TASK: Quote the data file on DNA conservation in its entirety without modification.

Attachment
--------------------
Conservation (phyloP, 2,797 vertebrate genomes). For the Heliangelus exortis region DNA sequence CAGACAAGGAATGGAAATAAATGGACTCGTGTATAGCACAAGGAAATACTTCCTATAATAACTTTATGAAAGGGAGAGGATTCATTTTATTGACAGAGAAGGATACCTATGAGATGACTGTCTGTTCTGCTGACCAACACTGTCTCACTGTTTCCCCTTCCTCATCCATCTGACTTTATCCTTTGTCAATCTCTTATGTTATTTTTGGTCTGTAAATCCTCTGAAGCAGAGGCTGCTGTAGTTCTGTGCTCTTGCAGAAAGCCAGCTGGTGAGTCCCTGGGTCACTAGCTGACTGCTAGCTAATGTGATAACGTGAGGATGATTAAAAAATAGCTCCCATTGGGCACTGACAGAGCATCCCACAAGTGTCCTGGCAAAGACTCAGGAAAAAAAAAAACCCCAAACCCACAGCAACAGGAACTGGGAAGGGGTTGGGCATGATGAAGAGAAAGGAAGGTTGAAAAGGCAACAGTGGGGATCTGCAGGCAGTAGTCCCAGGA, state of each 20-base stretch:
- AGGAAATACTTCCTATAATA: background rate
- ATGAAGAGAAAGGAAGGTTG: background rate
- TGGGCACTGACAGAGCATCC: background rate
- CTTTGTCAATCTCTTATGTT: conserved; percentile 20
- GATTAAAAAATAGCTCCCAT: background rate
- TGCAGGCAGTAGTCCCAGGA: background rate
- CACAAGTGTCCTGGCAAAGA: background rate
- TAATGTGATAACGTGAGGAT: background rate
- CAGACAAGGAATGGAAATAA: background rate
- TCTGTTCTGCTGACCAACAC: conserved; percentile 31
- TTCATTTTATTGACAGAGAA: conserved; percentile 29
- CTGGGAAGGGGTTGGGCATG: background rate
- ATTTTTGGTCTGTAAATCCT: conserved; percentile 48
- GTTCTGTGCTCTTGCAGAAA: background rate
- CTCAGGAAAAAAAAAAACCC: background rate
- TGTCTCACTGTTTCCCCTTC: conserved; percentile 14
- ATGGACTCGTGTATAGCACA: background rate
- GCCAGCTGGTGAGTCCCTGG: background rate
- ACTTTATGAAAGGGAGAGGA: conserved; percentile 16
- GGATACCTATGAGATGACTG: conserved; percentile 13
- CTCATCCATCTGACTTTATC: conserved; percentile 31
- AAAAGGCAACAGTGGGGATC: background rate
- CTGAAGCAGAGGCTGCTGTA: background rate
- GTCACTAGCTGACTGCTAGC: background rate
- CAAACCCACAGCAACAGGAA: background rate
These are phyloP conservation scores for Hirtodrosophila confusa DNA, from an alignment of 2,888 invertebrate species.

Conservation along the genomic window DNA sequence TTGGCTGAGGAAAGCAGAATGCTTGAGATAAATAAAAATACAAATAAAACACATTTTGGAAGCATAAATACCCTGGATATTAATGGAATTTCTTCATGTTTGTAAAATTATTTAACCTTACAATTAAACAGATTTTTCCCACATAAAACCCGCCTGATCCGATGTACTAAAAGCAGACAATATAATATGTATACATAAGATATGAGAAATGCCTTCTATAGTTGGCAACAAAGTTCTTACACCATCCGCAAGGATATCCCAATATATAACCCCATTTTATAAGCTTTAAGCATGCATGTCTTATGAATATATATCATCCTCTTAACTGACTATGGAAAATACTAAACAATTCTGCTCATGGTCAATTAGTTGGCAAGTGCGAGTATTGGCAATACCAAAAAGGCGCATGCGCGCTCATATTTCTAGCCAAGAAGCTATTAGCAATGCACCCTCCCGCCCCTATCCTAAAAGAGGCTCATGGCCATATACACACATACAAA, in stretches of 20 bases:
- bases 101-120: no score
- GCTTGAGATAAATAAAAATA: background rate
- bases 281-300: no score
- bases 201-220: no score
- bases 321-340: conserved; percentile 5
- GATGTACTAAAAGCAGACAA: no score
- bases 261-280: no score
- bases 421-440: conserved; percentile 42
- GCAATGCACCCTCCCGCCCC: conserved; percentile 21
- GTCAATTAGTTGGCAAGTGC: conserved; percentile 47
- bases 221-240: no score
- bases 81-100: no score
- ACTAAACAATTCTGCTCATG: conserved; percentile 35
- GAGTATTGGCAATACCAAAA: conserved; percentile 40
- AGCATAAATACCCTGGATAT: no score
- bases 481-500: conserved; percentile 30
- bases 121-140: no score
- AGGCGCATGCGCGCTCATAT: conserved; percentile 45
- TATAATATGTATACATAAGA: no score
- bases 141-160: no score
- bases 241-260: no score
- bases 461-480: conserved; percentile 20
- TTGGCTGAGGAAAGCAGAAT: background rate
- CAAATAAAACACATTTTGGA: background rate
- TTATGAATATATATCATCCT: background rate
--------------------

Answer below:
Conservation (phyloP, 2,797 vertebrate genomes). For the Heliangelus exortis region DNA sequence CAGACAAGGAATGGAAATAAATGGACTCGTGTATAGCACAAGGAAATACTTCCTATAATAACTTTATGAAAGGGAGAGGATTCATTTTATTGACAGAGAAGGATACCTATGAGATGACTGTCTGTTCTGCTGACCAACACTGTCTCACTGTTTCCCCTTCCTCATCCATCTGACTTTATCCTTTGTCAATCTCTTATGTTATTTTTGGTCTGTAAATCCTCTGAAGCAGAGGCTGCTGTAGTTCTGTGCTCTTGCAGAAAGCCAGCTGGTGAGTCCCTGGGTCACTAGCTGACTGCTAGCTAATGTGATAACGTGAGGATGATTAAAAAATAGCTCCCATTGGGCACTGACAGAGCATCCCACAAGTGTCCTGGCAAAGACTCAGGAAAAAAAAAAACCCCAAACCCACAGCAACAGGAACTGGGAAGGGGTTGGGCATGATGAAGAGAAAGGAAGGTTGAAAAGGCAACAGTGGGGATCTGCAGGCAGTAGTCCCAGGA, state of each 20-base stretch:
- AGGAAATACTTCCTATAATA: background rate
- ATGAAGAGAAAGGAAGGTTG: background rate
- TGGGCACTGACAGAGCATCC: background rate
- CTTTGTCAATCTCTTATGTT: conserved; percentile 20
- GATTAAAAAATAGCTCCCAT: background rate
- TGCAGGCAGTAGTCCCAGGA: background rate
- CACAAGTGTCCTGGCAAAGA: background rate
- TAATGTGATAACGTGAGGAT: background rate
- CAGACAAGGAATGGAAATAA: background rate
- TCTGTTCTGCTGACCAACAC: conserved; percentile 31
- TTCATTTTATTGACAGAGAA: conserved; percentile 29
- CTGGGAAGGGGTTGGGCATG: background rate
- ATTTTTGGTCTGTAAATCCT: conserved; percentile 48
- GTTCTGTGCTCTTGCAGAAA: background rate
- CTCAGGAAAAAAAAAAACCC: background rate
- TGTCTCACTGTTTCCCCTTC: conserved; percentile 14
- ATGGACTCGTGTATAGCACA: background rate
- GCCAGCTGGTGAGTCCCTGG: background rate
- ACTTTATGAAAGGGAGAGGA: conserved; percentile 16
- GGATACCTATGAGATGACTG: conserved; percentile 13
- CTCATCCATCTGACTTTATC: conserved; percentile 31
- AAAAGGCAACAGTGGGGATC: background rate
- CTGAAGCAGAGGCTGCTGTA: background rate
- GTCACTAGCTGACTGCTAGC: background rate
- CAAACCCACAGCAACAGGAA: background rate
These are phyloP conservation scores for Hirtodrosophila confusa DNA, from an alignment of 2,888 invertebrate species.

Conservation along the genomic window DNA sequence TTGGCTGAGGAAAGCAGAATGCTTGAGATAAATAAAAATACAAATAAAACACATTTTGGAAGCATAAATACCCTGGATATTAATGGAATTTCTTCATGTTTGTAAAATTATTTAACCTTACAATTAAACAGATTTTTCCCACATAAAACCCGCCTGATCCGATGTACTAAAAGCAGACAATATAATATGTATACATAAGATATGAGAAATGCCTTCTATAGTTGGCAACAAAGTTCTTACACCATCCGCAAGGATATCCCAATATATAACCCCATTTTATAAGCTTTAAGCATGCATGTCTTATGAATATATATCATCCTCTTAACTGACTATGGAAAATACTAAACAATTCTGCTCATGGTCAATTAGTTGGCAAGTGCGAGTATTGGCAATACCAAAAAGGCGCATGCGCGCTCATATTTCTAGCCAAGAAGCTATTAGCAATGCACCCTCCCGCCCCTATCCTAAAAGAGGCTCATGGCCATATACACACATACAAA, in stretches of 20 bases:
- bases 101-120: no score
- GCTTGAGATAAATAAAAATA: background rate
- bases 281-300: no score
- bases 201-220: no score
- bases 321-340: conserved; percentile 5
- GATGTACTAAAAGCAGACAA: no score
- bases 261-280: no score
- bases 421-440: conserved; percentile 42
- GCAATGCACCCTCCCGCCCC: conserved; percentile 21
- GTCAATTAGTTGGCAAGTGC: conserved; percentile 47
- bases 221-240: no score
- bases 81-100: no score
- ACTAAACAATTCTGCTCATG: conserved; percentile 35
- GAGTATTGGCAATACCAAAA: conserved; percentile 40
- AGCATAAATACCCTGGATAT: no score
- bases 481-500: conserved; percentile 30
- bases 121-140: no score
- AGGCGCATGCGCGCTCATAT: conserved; percentile 45
- TATAATATGTATACATAAGA: no score
- bases 141-160: no score
- bases 241-260: no score
- bases 461-480: conserved; percentile 20
- TTGGCTGAGGAAAGCAGAAT: background rate
- CAAATAAAACACATTTTGGA: background rate
- TTATGAATATATATCATCCT: background rate